Decided to write this as a little helping hand to the people who don't want to sift through lots of needless information elsewhere to get the basic facts about how to start in World of Warcraft. I'm writing this assuming you don't have a fucking clue how World of Warcraft works.
What you will need to start playing.
First of all your going to need to create a Battle.net account, which can be done from here. Your Battle.net account will serve as a kind of hub from which you can manage anything and everything to do with your Blizzard games.
While not all the rumors surrounding World of Warcraft are entirely true, you will have to invest alot more time into this game to progress at a steady rate. While questing and leveling up is for the most part good fun, alot of the games content is intended for players at the maximum level. Don't be discouraged as reaching the maximum is not as impossible as you may have heard.
What do I buy first?
First and foremost you need to buy the original World of Warcraft, this is the foundations on which the rest of games go off in their respective tangents. You can either buy it retail or download it from the Battle.net website.
Is their a demo I can play before buying the game?
Yes, once you have created your Battle.net account their is an option to download the client for a free 10 day trial. Once you have bought first game, you will get a months worth of free playtime, plenty time to decide whether you want to subscribe or not.
I bought the first game. What now?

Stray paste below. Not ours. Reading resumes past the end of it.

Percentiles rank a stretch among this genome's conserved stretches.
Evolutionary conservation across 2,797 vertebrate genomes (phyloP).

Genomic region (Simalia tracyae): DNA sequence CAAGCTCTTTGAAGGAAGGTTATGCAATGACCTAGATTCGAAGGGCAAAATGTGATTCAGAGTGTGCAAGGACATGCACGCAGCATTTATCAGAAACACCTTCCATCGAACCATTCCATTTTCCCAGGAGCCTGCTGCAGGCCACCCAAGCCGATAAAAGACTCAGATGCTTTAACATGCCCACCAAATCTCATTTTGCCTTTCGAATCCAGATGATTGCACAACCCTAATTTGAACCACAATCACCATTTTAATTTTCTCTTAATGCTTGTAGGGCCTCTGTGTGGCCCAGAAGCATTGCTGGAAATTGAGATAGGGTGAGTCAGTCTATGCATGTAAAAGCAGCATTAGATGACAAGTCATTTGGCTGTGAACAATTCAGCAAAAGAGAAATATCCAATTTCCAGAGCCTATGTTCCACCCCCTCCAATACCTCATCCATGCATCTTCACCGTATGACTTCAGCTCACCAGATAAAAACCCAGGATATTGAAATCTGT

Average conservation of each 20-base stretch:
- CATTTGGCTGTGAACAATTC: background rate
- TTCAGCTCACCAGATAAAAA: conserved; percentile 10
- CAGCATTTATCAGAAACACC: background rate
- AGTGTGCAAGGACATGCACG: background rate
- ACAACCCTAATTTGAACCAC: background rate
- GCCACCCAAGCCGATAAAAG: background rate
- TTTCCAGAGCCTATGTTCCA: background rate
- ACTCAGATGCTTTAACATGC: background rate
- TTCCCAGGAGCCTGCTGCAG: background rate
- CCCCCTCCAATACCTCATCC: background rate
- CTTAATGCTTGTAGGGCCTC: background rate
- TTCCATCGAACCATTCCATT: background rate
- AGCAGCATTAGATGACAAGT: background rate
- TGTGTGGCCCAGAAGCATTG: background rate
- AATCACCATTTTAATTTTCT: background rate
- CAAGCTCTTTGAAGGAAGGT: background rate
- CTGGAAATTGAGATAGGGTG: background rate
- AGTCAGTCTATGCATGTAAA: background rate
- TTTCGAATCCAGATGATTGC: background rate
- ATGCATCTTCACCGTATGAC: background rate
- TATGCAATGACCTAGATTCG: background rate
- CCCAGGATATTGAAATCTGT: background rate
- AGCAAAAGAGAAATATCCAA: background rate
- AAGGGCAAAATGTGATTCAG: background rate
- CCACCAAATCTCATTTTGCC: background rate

You need to register the game on your Battle.net account, once you have logged in, under the "Summary" tab there is a big green button on the left of the screen that says "Add Game" follow this link and you will be prompted to "Enter a game key". In the box there should be a key just like every other PC game. Enter it into the box provided and the game should now be tied to your account.
Do I need to subscribe?
One way or another, yes. You can either choose to subscribe using your credit/debit card for 1, 3 or 6 months or buy a pre paid game card which are usually for 60 days of playtime (these work alot like an XBL subscription cards). Once you have done this you can start playing.
Every so often new patches are released to fix bugs and the like. If you are jumping into WoW for the first time I advise you have something else to occupy yourself with because you will most likely have a fuck-ton of patches to catch up on.
Realms?A fancy way to say servers. There are a few different kinds: